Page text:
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Missoula residents raise questions, concerns on sale of Mountain Water

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Even describing The Carlyle Group as "corporate crooks," a skeptical public told the Montana Public Service Commission on Monday to guard Missoula's water.

"Our water here is a precious resource, and we are a small community," said Teresa Jacobs at a public hearing on the proposed sale of Mountain Water Co. "I don't like the idea of Carlyle Group coming into our community and changing the way that we do business. And if Mountain Water is doing such a good job, and I have been told that they are, then we don't need the expertise of The Carlyle Group. We don't need anything. We have wonderful, pure water."

On Monday afternoon and evening in packed meetings before the PSC, the public weighed in on the proposed sale of Mountain Water parent Park Water Co. to global investment firm The Carlyle Group. One Missoula man called for the city to seize control of Mountain Water by condemnation, and many residents urged public ownership, some raising questions about and some strongly opposing a deal with Carlyle.

"I can't even believe this is on the table," said Corey Rhyne of Missoula. "This is just crazy. It's probably the worst thing the town could consider. If you like water sovereignty, don't hand it over to The Carlyle Group."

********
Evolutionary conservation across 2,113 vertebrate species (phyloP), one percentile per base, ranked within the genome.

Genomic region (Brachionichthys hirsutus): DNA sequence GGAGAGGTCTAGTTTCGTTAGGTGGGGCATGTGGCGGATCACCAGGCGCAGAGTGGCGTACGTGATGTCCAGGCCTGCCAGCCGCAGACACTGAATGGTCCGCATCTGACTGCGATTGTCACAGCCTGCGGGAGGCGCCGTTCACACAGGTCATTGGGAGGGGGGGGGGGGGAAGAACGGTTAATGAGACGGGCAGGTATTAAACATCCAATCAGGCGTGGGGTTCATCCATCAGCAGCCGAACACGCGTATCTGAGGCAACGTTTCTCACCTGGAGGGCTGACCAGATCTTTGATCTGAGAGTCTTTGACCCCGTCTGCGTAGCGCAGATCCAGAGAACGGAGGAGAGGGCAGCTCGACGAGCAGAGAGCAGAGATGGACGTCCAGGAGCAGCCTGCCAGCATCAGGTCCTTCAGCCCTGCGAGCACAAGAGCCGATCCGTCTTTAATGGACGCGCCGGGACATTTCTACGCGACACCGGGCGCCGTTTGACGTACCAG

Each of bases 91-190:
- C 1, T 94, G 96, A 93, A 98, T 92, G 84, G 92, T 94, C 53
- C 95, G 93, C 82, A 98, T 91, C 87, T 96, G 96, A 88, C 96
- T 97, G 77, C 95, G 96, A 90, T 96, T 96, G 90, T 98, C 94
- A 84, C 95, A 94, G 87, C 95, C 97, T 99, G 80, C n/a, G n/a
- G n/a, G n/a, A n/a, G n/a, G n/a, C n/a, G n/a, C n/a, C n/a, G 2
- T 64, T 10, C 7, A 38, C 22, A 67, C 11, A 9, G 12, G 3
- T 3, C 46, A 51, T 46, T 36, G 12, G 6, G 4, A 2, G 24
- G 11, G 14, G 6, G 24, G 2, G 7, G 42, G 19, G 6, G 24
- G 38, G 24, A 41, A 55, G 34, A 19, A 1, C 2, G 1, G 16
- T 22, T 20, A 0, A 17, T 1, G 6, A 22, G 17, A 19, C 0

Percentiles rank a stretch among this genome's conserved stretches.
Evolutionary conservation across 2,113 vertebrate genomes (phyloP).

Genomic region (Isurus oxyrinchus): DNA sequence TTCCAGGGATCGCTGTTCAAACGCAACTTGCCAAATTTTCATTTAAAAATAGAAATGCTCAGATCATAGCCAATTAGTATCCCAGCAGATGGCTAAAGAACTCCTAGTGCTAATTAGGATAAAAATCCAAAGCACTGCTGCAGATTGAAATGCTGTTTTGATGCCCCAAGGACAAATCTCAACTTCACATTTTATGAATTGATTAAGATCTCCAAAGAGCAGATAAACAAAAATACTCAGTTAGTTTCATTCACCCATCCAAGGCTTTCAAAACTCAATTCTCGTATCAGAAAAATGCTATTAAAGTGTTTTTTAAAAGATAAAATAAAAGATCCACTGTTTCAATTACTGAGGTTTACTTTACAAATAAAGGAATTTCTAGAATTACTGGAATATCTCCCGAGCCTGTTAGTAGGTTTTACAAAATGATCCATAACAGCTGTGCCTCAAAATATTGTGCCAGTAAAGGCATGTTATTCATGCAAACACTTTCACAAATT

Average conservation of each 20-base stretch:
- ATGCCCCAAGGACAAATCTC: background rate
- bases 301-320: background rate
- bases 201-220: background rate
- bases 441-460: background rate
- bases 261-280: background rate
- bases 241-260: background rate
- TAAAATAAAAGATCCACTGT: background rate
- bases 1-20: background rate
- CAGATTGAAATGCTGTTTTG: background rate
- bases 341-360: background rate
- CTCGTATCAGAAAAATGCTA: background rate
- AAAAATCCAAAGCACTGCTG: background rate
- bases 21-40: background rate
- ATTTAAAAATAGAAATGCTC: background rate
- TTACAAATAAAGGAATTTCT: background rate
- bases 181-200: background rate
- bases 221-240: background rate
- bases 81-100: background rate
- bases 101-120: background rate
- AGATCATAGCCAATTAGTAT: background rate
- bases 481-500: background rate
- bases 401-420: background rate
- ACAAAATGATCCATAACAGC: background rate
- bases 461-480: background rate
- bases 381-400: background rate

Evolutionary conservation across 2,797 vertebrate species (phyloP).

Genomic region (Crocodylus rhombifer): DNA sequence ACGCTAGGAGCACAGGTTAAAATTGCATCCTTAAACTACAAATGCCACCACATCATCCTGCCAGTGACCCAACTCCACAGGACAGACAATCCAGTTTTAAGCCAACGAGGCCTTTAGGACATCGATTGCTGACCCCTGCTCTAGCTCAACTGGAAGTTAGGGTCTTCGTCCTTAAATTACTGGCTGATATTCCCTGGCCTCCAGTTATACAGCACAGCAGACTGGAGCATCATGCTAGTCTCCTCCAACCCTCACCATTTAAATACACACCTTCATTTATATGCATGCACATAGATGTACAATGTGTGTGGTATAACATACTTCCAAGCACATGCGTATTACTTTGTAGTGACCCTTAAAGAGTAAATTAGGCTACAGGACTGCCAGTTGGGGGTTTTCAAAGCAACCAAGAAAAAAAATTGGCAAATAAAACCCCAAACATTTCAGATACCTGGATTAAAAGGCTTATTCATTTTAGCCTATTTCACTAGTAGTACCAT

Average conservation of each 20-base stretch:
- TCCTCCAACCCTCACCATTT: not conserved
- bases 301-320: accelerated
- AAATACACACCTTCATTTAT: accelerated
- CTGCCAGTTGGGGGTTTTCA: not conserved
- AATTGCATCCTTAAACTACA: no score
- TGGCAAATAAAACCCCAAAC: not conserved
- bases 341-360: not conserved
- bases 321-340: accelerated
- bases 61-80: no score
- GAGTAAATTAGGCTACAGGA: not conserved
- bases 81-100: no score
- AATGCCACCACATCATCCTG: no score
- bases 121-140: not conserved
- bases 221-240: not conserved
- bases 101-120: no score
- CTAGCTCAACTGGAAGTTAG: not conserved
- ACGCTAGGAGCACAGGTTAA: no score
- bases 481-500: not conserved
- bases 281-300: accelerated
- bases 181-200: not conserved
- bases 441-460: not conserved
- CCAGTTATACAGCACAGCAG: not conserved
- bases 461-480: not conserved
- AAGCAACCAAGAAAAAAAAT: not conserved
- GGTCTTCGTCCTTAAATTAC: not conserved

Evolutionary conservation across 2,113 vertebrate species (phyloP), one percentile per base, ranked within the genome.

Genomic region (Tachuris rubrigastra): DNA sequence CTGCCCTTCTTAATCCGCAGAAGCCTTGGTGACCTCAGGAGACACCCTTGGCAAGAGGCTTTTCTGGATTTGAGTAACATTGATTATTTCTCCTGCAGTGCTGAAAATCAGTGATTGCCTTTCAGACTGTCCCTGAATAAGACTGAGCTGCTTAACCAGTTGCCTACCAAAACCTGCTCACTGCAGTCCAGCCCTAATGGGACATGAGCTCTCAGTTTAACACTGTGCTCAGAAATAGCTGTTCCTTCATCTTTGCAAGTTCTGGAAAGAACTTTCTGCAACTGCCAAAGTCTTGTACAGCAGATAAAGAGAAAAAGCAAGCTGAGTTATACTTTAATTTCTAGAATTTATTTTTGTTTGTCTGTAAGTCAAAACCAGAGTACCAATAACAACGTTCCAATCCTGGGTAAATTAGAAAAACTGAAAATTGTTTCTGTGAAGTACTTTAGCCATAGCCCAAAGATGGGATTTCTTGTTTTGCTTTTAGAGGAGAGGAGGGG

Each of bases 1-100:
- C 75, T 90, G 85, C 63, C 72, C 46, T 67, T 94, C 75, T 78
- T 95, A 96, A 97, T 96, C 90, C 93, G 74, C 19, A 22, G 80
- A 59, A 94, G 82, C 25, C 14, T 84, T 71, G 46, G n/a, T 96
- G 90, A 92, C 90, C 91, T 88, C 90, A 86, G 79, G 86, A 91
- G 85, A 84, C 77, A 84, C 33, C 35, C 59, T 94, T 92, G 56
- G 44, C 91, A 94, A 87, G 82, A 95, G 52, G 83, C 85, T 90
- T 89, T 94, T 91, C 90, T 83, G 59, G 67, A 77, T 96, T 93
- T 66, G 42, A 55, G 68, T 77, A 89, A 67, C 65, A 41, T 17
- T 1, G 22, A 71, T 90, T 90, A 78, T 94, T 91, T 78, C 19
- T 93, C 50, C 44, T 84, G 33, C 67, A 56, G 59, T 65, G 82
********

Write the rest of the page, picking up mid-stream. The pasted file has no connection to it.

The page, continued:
Local jobs also are at stake in any transaction, according to employees of Mountain Water. In emotional testimony, several staff praised a corporate culture of community service and said they were anxious about losing their good jobs. Heather Best said she spent her first months, even years, at Mountain Water pinching herself every day about having such a solid job in Missoula with a caring employer.

"I no longer have to work two jobs or more like I did in college. I own a home. I have a family," Best said.

Up until now, Best said she had a workplace she felt secure about and an owner, Henry Wheeler, who cares about his employees. Now, she worries she or some of her colleagues won't have a place in the company's future.


Drew Fetherolf, on the other hand, saw the bright side of the matter before the commission. He figured if multinational firms want to get in on the water business, it must be a good idea. Those executives are no "soft heads," he said.

"They are very, very intelligent people," Fetherolf said.

So the Missoula man said he wants the city of Missoula to beat the Carlyle Group to the punch when it comes to owning Mountain Water Co.

Last week, the city of Missoula signed a letter of agreement with Carlyle and the Clark Fork Coalition that ostensibly puts Missoula in a strong position to buy Mountain Water should Carlyle wish to sell in the future. The letter also aims to protect local water.

On Monday, though, Robbie Liben was one of several people who questioned whether the agreement was legally binding. He described it as "flowery" but without substance, and he asked the PSC to turn down the sale for the good of the community.